JAGO - A LIFE UNDERWATER
I was so pleased to see the award-winning film “Jago - A Life Underwater” on BBC 4 recently. It won two major top wildlife awards: one at Jackson Hole in 2015 with the Grand Teton Award and the Golden Panda at Wildscreen in 2016. However, it took some time for this stunning masterpiece to make its way on BBC 4, even if it is their lowest rating channel. True, it fits very comfortably there because its style is similar to other content found there; but surely, you may ask, if these masterpieces are so great, why are they not shown to a larger audience and aired on popular channels like BBC ONE?
“Jago” is not the only film that has been given this sort of treatment; some are never seen on any British TV channel. For instance, “Green” by Patrick Rouxel, is documentary about a rescued orang-utan who is the victim of the expanding palm oil plantations that are demolishing the wild rainforests. It has never been shown on British TV. So why are these major winning films being given the snub by major broadcasters?
For the record, these films are usually awarded top prizes by the wildlife filmmaking community, not by audiences or broadcasters. So what makes them winners for filmmakers and not broadcasters?
When watching Jago for the first time you may think you are not watching a wildlife documentary. It is so different to regular wildlife films. In fact you may even think you are watching a movie. In some ways it is. The film is a reconstructed drama-documentary of the life of a free diving hunter of the sea from when a boy to old age. Key to making this film is the main character – an 80-year old man Rohani who lives on the stunningly scenic Togian Islands, off Sulawesi in Indonesia. The story is true and the old man who tells the story in the film is real.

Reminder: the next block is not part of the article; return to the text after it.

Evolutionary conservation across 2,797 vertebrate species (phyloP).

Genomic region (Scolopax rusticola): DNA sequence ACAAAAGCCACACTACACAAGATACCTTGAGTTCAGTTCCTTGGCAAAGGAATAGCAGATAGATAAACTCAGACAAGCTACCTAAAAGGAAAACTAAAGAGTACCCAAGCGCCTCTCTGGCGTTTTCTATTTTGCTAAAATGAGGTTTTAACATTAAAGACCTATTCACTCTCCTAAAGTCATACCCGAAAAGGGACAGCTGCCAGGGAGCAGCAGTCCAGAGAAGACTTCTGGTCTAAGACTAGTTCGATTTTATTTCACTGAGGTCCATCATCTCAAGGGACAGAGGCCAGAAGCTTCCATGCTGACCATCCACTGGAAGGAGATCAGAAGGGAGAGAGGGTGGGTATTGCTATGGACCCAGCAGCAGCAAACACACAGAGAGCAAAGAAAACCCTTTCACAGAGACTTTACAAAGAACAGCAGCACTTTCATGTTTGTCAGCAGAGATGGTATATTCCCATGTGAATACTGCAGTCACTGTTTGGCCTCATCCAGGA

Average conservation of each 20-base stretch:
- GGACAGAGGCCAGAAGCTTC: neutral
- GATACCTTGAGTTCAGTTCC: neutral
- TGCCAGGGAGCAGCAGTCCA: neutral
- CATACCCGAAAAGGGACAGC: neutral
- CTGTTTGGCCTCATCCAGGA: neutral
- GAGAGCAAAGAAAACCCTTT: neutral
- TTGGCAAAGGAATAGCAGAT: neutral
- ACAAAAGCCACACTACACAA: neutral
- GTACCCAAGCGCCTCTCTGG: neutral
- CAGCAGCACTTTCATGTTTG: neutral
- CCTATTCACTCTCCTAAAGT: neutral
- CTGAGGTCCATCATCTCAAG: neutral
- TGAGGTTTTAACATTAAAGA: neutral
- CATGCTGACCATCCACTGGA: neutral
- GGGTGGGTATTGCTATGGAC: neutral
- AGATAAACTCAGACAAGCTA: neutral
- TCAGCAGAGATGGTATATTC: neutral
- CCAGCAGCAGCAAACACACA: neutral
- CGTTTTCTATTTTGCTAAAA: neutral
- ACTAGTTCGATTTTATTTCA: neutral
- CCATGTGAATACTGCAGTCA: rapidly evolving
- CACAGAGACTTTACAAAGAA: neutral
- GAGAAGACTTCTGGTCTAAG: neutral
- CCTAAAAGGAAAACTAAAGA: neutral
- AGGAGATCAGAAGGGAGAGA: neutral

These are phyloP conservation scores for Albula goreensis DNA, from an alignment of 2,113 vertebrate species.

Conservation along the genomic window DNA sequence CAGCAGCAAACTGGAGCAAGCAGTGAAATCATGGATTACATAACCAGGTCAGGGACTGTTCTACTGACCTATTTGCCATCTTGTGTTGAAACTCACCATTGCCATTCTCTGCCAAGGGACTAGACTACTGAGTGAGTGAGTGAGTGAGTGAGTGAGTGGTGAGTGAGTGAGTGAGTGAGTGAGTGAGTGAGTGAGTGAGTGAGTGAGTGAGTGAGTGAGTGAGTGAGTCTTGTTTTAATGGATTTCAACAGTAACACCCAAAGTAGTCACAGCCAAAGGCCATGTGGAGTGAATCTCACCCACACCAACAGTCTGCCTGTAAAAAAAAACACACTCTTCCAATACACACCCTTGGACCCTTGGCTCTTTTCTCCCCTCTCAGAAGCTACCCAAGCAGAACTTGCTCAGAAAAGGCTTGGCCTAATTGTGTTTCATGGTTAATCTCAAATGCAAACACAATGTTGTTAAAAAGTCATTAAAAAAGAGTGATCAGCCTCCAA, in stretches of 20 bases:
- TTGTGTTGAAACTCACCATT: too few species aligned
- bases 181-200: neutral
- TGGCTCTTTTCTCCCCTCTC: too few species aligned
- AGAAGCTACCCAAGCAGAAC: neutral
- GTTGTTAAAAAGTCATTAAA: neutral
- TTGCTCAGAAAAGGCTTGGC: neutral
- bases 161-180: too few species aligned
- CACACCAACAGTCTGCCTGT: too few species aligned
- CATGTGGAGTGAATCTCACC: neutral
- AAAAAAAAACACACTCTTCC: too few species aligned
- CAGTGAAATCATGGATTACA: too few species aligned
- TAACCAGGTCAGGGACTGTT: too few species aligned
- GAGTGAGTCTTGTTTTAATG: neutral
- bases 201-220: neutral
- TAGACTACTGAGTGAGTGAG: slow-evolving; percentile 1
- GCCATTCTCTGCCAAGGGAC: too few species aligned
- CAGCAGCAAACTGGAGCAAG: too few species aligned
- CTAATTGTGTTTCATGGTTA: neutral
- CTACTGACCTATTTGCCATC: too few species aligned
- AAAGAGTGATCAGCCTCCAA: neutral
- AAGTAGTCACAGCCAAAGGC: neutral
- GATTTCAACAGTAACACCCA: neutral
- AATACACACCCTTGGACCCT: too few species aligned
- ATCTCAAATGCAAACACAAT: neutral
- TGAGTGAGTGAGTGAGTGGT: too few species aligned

Rohani is also known as Jago - Master - his aged rugged face, a twinkle in his eye combined with his fit smooth body is sharply shaped by his life long relationship with the sea. He lives in a stilt house right over the water. He tells his life story with few words. After discovering his natural ability to free dive deep to the bottom of this rich coral garden as a young boy, he becomes one with sea, and soon he is famous for his extraordinary feat within the fishing community. The pivotal moment in his life is when he believes he is responsible for the death of his son, who drowns following his footsteps as a hunter, and now in old age he questions his own ability to continue as a hunter himself. The take away message is clear: respect the sea; but it is more than that, it is the total reliance of one man on this precious resource, a connection that keeps him alive both physically and spiritually.
James Morgan and James Reed and their team have beautifully constructed shots that are both magical and immersive. There’s no question that these filmmakers are highly adept in using their visual literacy by crafting every shot to tell the story. If a successful wildlife film is capable of transporting us to another world, then this film does precisely that. What grips you to the end is the intimate and tenuous relationship between one man and the sea.
I believe the success of this film is down to the filmmakers’ great love for their subject. Every shot is dramatically constructed, every edit carefully executed, every musical note composed in perfect harmony with the story line. Its a love affair that swallows you. It is that which makes it a winner.